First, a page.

Hopper offers contextual primary care, she said. "Context is the patient's environment and experience—it is what is happening with them. We are saying that we are meeting people where they are instead of expecting them to come to where we are. We are wanting to understand all of the context around a person's experience, so that we can accommodate them appropriately in a healthcare setting, versus saying, 'This is how you must show up. This is how you must access care. This is our process.'"
Peer navigators are a key aspect of Hopper, Siddall-Cipolla said. "Our navigators have been through health challenges. Our navigators have dealt with the mental health system. Our navigators live challenges every day, and they also have the additional education around the healthcare ecosystem as well as how all the parts and pieces fit together at a level that most patients do not have."
The navigators can help neurodivergent patients with tactical healthcare challenges such as prior authorization for medication as well as other issues, she said. "They can also help with things like asking for accommodations at work, or things like getting an MRI. For patients who have never had an MRI, our navigators can tell the patients about accommodations they can reasonably ask for at the imaging center. Navigators can call ahead and have conversations with office staff for other types of visits to make sure our patients are understood even before they walk in the door. They do advocacy work on top of the navigation component."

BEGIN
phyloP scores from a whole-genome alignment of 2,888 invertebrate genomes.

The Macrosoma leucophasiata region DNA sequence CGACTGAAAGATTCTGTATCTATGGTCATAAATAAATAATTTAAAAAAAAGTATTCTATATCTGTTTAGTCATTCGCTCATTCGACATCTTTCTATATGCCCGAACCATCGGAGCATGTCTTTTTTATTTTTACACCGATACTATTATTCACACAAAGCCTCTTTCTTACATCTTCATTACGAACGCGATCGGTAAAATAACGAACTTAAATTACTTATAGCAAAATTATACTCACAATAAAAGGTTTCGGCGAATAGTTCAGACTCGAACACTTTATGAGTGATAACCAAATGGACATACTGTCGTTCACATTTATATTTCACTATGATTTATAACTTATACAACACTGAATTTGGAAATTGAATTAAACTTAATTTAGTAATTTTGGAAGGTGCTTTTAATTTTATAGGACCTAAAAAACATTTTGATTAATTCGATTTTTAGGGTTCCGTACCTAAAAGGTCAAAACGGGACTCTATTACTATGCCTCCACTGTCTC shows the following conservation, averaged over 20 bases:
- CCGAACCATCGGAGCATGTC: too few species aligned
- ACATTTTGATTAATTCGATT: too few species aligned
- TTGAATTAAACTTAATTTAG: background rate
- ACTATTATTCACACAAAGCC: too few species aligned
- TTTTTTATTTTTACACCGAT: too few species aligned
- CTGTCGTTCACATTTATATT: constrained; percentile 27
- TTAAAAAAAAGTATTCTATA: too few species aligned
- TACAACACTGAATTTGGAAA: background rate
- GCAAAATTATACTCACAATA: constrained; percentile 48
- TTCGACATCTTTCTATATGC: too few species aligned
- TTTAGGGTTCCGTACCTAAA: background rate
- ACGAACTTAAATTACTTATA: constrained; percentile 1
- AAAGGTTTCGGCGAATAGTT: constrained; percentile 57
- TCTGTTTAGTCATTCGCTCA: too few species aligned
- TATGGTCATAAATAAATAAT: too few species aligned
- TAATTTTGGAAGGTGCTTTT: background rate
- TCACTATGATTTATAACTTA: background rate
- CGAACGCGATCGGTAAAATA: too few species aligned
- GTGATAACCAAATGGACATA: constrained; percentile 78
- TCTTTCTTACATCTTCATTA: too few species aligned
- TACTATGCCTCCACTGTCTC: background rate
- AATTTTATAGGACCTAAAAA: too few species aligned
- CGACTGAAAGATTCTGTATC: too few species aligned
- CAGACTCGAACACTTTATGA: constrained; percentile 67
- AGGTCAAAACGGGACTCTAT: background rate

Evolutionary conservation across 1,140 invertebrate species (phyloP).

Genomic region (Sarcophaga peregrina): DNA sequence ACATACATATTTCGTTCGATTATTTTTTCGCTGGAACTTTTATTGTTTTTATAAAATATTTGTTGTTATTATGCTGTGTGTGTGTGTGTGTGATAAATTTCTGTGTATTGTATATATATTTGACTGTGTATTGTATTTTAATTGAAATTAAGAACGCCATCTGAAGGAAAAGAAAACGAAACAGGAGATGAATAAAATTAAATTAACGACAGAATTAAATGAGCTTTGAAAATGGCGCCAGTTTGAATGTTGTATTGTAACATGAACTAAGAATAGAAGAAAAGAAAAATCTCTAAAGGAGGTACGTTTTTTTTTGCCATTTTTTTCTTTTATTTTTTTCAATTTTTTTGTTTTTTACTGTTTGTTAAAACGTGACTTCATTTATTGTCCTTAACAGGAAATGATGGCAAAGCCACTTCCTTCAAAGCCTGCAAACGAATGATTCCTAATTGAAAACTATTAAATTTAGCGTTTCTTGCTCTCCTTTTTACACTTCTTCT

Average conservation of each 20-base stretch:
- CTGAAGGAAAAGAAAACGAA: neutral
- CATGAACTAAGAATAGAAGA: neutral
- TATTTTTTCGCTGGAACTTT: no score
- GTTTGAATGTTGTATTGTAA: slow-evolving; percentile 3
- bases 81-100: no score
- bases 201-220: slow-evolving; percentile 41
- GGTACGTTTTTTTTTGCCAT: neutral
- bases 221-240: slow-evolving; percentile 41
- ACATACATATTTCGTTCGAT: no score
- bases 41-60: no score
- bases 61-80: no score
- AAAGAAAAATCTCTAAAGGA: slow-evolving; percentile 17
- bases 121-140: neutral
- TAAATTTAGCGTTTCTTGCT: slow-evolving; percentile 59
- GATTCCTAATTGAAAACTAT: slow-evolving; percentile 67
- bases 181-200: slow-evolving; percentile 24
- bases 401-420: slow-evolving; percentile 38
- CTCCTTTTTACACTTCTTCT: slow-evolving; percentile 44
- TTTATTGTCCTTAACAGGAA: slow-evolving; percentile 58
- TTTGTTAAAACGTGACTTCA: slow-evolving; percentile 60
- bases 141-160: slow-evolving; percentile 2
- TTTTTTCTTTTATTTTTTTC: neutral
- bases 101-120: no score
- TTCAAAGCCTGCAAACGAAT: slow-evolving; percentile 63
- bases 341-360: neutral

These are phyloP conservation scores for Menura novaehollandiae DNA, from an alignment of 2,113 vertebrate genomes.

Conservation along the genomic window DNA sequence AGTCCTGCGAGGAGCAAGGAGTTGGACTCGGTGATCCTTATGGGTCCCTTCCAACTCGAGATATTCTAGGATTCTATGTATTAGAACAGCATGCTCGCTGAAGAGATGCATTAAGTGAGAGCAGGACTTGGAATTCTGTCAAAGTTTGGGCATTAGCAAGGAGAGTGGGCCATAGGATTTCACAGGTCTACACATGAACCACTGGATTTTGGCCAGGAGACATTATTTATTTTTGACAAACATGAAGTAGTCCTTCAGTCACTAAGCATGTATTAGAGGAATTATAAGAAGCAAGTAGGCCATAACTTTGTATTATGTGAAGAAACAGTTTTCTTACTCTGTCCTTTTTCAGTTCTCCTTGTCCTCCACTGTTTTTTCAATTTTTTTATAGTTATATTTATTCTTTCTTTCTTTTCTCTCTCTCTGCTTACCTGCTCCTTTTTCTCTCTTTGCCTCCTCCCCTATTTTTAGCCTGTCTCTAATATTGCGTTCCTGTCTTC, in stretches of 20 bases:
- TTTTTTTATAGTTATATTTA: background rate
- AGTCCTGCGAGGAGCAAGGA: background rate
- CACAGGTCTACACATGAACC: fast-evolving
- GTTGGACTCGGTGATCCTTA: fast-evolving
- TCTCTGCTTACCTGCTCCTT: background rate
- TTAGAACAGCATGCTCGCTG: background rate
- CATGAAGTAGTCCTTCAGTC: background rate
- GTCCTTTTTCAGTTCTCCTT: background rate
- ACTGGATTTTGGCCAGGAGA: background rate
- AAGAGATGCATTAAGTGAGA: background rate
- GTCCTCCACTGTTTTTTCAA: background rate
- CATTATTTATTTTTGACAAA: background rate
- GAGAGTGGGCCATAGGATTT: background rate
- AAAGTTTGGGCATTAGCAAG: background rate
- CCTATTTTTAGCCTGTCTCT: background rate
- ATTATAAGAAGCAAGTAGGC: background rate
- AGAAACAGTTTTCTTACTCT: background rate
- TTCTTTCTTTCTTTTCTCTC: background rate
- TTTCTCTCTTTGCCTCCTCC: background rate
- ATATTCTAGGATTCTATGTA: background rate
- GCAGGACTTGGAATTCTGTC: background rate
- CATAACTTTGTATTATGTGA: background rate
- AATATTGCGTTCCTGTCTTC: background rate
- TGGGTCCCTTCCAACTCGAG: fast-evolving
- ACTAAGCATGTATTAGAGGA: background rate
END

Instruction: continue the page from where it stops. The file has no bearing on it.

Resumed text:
Visit length and financial model
At Hopper, telehealth visits are usually longer than typical primary care visits, Siddall-Cipolla said. "Our first 'welcome' visit with each patient is a full hour with their primary care provider. Prior to that full hour, patients have an opportunity to connect with their navigator, talk through some of their challenges, and give more context. So, by the time the patient sits down with the clinician, the clinician has a ton of contextual information about the patient's life, and the clinician has time to ask questions. … A typical urgent care visit is anywhere from 20 to 30 minutes, depending on the issues. There is time with the patient and time for good charting and documentation as well as follow-up."
For now, Hopper is operating with a direct-to-consumer financial model, with patients joining monthly or annually. The monthly fee is $99. Hopper hopes to establish relationships with payers soon, she said. "The near-term goal is to be in a capitated model with payers. We want to offer true value-based care and take on risk for managing our patients' conditions."
Christopher Cheney is the senior clinical care editor at HealthLeaders.
Hopper Health clinicians understand the neurodivergent patient population, are very curious, and work collaboratively with patients.
Peer navigators are a key component of Hopper Health's care model.
At Hopper Health, telehealth visits are usually longer than typical primary care visits. For example, the first patient visit is an hour long with a primary care provider.